Inside the world of NYC street photographer Alexandra Avlonitis ’79
Few things are more intimate and revealing than the exchange of letters, especially those that passed between one of the most famous couples of 20th-century literature, the poet Robert Lowell (called “Cal” by his friends and intimates) and the writer Elizabeth Hardwick, who wrote some of her best essays and fiction while she was teaching at Barnard. Farrar, Straus and Giroux (FSG) recently published Barnard professor and vice provost Saskia Hamilton’s meticulously edited The Dolphin Letters, 1970-1977: Elizabeth Hardwick, Robert Lowell and Their Circle, which has generated much interest in the literary community, garnering enthusiastic reviews from The New Yorker, Harper’s Magazine, and The New York Times, among others. In The New York Review of Books — the literary journal that Elizabeth Hardwick helped found in 1962 — Langdon Hammer, in his review, poignantly notes that “a letter passes between people, like a gift.” Poet and Barnard visiting professor Catherine Barnett spoke with Saskia Hamilton about the making of The Dolphin Letters.
How did you come to edit this book, and what were some key moments in its making?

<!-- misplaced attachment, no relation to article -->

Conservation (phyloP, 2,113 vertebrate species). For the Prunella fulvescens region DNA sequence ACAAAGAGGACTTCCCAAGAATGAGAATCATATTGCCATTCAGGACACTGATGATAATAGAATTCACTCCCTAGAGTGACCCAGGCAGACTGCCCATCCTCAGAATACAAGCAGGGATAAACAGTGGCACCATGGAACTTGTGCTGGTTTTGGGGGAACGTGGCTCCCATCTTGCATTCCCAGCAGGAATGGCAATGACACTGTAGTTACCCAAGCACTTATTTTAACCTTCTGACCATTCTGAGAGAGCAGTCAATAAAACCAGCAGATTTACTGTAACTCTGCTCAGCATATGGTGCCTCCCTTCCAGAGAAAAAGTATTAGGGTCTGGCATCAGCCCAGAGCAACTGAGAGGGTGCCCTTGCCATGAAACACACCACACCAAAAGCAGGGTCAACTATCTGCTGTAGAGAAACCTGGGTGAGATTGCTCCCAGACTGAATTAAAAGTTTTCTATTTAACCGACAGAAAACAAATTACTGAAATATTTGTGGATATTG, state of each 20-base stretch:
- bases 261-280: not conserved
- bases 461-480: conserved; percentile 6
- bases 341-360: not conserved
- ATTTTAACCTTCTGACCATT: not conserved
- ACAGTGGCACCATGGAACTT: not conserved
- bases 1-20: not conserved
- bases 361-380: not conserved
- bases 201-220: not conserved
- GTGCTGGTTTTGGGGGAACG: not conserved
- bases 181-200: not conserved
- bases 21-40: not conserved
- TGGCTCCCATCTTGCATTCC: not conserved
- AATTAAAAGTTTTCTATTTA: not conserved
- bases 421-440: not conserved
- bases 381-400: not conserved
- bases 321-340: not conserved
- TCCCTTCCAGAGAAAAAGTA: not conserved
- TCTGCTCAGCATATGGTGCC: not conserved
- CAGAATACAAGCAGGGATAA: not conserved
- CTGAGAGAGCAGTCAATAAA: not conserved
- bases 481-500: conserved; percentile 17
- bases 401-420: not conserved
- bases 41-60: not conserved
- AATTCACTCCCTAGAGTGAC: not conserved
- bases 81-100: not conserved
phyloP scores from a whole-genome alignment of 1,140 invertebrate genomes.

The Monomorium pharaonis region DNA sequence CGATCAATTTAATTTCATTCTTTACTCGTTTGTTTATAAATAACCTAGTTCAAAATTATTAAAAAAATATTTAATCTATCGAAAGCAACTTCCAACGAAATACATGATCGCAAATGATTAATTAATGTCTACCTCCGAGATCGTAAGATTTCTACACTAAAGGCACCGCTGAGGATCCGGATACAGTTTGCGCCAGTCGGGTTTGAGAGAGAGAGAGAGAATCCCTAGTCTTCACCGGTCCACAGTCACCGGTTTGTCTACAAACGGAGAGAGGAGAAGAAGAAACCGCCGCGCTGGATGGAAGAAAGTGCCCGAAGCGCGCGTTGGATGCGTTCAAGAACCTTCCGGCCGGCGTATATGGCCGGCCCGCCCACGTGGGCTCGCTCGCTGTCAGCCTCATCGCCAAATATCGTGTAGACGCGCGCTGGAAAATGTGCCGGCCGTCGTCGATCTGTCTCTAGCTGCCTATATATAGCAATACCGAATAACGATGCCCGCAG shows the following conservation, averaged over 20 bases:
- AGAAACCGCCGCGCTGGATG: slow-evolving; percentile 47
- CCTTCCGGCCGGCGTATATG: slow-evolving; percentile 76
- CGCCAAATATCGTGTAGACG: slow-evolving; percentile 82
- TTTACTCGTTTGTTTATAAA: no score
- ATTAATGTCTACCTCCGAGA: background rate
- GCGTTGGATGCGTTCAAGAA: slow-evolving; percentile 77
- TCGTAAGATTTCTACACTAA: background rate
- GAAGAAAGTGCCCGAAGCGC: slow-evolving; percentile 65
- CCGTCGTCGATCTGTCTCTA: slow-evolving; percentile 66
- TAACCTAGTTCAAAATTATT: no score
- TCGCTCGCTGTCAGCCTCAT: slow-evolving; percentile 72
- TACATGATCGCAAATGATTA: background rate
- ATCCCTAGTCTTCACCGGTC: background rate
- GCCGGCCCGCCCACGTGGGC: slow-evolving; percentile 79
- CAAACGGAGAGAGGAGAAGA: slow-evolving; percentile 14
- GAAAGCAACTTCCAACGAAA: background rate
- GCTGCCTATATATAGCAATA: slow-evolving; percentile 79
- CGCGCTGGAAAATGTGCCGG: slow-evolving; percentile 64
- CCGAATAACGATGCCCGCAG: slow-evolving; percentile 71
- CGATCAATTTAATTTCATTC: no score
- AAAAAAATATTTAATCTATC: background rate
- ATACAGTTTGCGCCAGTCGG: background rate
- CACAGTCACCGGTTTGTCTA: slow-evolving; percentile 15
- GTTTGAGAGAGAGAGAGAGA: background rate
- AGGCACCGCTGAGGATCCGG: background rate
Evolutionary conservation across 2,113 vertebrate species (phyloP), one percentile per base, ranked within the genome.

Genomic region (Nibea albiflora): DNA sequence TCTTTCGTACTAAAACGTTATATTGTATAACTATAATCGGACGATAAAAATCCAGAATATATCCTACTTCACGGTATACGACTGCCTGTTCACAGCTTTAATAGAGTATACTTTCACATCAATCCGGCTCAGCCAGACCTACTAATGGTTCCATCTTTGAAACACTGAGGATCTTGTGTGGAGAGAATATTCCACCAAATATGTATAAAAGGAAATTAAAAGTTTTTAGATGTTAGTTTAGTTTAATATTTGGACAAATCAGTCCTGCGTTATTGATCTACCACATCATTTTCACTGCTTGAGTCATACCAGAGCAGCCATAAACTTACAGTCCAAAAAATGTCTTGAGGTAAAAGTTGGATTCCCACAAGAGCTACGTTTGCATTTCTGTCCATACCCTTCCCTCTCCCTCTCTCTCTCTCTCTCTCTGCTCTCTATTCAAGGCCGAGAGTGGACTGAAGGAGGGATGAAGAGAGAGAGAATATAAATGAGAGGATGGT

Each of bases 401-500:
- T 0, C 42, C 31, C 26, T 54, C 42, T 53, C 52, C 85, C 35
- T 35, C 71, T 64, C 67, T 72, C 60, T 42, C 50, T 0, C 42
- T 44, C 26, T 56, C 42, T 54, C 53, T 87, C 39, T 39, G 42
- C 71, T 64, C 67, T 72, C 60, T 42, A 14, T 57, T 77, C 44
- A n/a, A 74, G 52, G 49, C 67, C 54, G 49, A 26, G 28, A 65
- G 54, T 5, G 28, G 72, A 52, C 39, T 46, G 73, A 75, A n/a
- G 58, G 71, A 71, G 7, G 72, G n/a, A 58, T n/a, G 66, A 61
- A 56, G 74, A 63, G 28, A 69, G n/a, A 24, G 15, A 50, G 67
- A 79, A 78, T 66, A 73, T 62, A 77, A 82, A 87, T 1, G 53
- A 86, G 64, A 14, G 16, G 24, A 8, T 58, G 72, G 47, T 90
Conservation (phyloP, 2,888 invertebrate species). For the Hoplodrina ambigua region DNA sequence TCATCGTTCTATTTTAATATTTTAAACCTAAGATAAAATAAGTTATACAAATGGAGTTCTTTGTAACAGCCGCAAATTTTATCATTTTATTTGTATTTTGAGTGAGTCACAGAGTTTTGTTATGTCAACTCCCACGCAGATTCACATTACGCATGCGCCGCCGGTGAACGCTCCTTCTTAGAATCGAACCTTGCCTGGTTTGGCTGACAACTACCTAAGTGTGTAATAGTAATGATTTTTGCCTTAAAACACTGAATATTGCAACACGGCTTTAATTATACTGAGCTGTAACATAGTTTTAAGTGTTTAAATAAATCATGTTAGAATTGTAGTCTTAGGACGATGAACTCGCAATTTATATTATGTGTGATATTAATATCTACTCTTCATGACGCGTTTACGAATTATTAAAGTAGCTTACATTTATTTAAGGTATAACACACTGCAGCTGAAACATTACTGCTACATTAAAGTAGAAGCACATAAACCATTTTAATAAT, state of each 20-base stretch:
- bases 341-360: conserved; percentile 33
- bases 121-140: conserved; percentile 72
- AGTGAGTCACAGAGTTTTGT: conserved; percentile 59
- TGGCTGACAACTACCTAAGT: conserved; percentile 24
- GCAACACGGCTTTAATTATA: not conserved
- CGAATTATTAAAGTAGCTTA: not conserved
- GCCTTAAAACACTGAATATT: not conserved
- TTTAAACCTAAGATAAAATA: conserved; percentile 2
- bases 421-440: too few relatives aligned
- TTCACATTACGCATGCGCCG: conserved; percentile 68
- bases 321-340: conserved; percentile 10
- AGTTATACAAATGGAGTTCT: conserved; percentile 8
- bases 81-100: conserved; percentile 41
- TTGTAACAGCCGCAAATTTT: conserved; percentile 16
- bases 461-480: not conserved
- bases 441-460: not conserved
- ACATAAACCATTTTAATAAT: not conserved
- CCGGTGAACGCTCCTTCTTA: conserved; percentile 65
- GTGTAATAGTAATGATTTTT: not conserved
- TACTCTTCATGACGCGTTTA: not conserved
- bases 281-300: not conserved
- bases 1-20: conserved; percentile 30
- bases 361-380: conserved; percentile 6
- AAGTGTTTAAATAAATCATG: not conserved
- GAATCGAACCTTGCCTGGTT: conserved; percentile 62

Saskia Hamilton: In 1989, I was 22 years old, a first-semester graduate student in poetry at NYU, and I heard Elizabeth Hardwick needed an assistant. I didn’t have a sense in advance what the job would be — I thought it might be to type her essays — but it turned out that she had what she called a “whole room full of Cal’s things.” She said she needed somebody to organize and present these materials to librarians and archivists who would assess them for their collections. And so I created a catalog for her.
Elizabeth Bishop’s letters were published in 1994, and then Paul Mariani’s biography of Robert Lowell, Lost Puritan, came out the same year. When I was reading Mariani’s biography, I kept coming upon phrases I recalled from the work I had done with Elizabeth Hardwick. I had been very careful in 1989 not to read the letters I was cataloging because I didn’t want to intrude on her privacy, but upon occasion, if there was an undated letter, I’d have to read a little to get some context. It was from those letters that I recognized Mariani’s quotations and paraphrases. I was very interested to hear Lowell’s full voice, so I wrote to Elizabeth to ask if there was any current project to edit Lowell’s letters. I told her that if so I’d really love to work as an assistant on the project. She spoke to Jonathan Galassi at FSG, and together they arranged for me to edit the letters.